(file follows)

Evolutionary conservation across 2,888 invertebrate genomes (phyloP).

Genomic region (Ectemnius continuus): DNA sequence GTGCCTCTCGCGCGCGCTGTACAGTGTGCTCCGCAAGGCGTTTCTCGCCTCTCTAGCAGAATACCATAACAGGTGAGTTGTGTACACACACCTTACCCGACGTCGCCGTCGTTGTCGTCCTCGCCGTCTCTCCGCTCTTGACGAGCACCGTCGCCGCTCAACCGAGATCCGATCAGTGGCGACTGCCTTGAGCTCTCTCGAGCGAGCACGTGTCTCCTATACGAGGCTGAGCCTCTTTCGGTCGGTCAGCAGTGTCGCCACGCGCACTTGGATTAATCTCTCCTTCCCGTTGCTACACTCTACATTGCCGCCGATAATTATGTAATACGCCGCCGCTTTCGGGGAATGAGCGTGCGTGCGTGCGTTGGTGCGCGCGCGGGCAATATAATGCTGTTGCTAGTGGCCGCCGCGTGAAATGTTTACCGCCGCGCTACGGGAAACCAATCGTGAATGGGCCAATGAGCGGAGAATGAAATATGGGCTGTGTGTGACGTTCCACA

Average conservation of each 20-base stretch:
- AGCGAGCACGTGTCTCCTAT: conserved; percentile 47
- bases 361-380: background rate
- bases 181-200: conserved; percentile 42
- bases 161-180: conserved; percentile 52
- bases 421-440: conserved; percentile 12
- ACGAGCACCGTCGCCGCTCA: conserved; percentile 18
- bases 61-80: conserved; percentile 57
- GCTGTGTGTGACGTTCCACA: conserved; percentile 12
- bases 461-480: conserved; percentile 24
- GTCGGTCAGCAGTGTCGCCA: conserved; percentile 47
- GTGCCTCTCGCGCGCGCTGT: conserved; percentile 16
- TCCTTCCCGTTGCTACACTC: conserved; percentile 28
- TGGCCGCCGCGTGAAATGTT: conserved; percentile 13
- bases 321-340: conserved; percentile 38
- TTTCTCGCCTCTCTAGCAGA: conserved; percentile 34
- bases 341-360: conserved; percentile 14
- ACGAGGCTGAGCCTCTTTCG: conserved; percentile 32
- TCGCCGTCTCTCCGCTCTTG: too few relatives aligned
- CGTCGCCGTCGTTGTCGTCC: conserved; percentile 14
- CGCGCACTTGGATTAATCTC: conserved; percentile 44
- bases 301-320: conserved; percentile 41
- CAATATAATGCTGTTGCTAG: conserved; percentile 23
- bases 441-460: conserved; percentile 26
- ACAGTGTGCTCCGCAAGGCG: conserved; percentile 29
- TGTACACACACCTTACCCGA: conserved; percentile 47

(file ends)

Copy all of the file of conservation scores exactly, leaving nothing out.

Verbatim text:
Evolutionary conservation across 2,888 invertebrate genomes (phyloP).

Genomic region (Ectemnius continuus): DNA sequence GTGCCTCTCGCGCGCGCTGTACAGTGTGCTCCGCAAGGCGTTTCTCGCCTCTCTAGCAGAATACCATAACAGGTGAGTTGTGTACACACACCTTACCCGACGTCGCCGTCGTTGTCGTCCTCGCCGTCTCTCCGCTCTTGACGAGCACCGTCGCCGCTCAACCGAGATCCGATCAGTGGCGACTGCCTTGAGCTCTCTCGAGCGAGCACGTGTCTCCTATACGAGGCTGAGCCTCTTTCGGTCGGTCAGCAGTGTCGCCACGCGCACTTGGATTAATCTCTCCTTCCCGTTGCTACACTCTACATTGCCGCCGATAATTATGTAATACGCCGCCGCTTTCGGGGAATGAGCGTGCGTGCGTGCGTTGGTGCGCGCGCGGGCAATATAATGCTGTTGCTAGTGGCCGCCGCGTGAAATGTTTACCGCCGCGCTACGGGAAACCAATCGTGAATGGGCCAATGAGCGGAGAATGAAATATGGGCTGTGTGTGACGTTCCACA

Average conservation of each 20-base stretch:
- AGCGAGCACGTGTCTCCTAT: conserved; percentile 47
- bases 361-380: background rate
- bases 181-200: conserved; percentile 42
- bases 161-180: conserved; percentile 52
- bases 421-440: conserved; percentile 12
- ACGAGCACCGTCGCCGCTCA: conserved; percentile 18
- bases 61-80: conserved; percentile 57
- GCTGTGTGTGACGTTCCACA: conserved; percentile 12
- bases 461-480: conserved; percentile 24
- GTCGGTCAGCAGTGTCGCCA: conserved; percentile 47
- GTGCCTCTCGCGCGCGCTGT: conserved; percentile 16
- TCCTTCCCGTTGCTACACTC: conserved; percentile 28
- TGGCCGCCGCGTGAAATGTT: conserved; percentile 13
- bases 321-340: conserved; percentile 38
- TTTCTCGCCTCTCTAGCAGA: conserved; percentile 34
- bases 341-360: conserved; percentile 14
- ACGAGGCTGAGCCTCTTTCG: conserved; percentile 32
- TCGCCGTCTCTCCGCTCTTG: too few relatives aligned
- CGTCGCCGTCGTTGTCGTCC: conserved; percentile 14
- CGCGCACTTGGATTAATCTC: conserved; percentile 44
- bases 301-320: conserved; percentile 41
- CAATATAATGCTGTTGCTAG: conserved; percentile 23
- bases 441-460: conserved; percentile 26
- ACAGTGTGCTCCGCAAGGCG: conserved; percentile 29
- TGTACACACACCTTACCCGA: conserved; percentile 47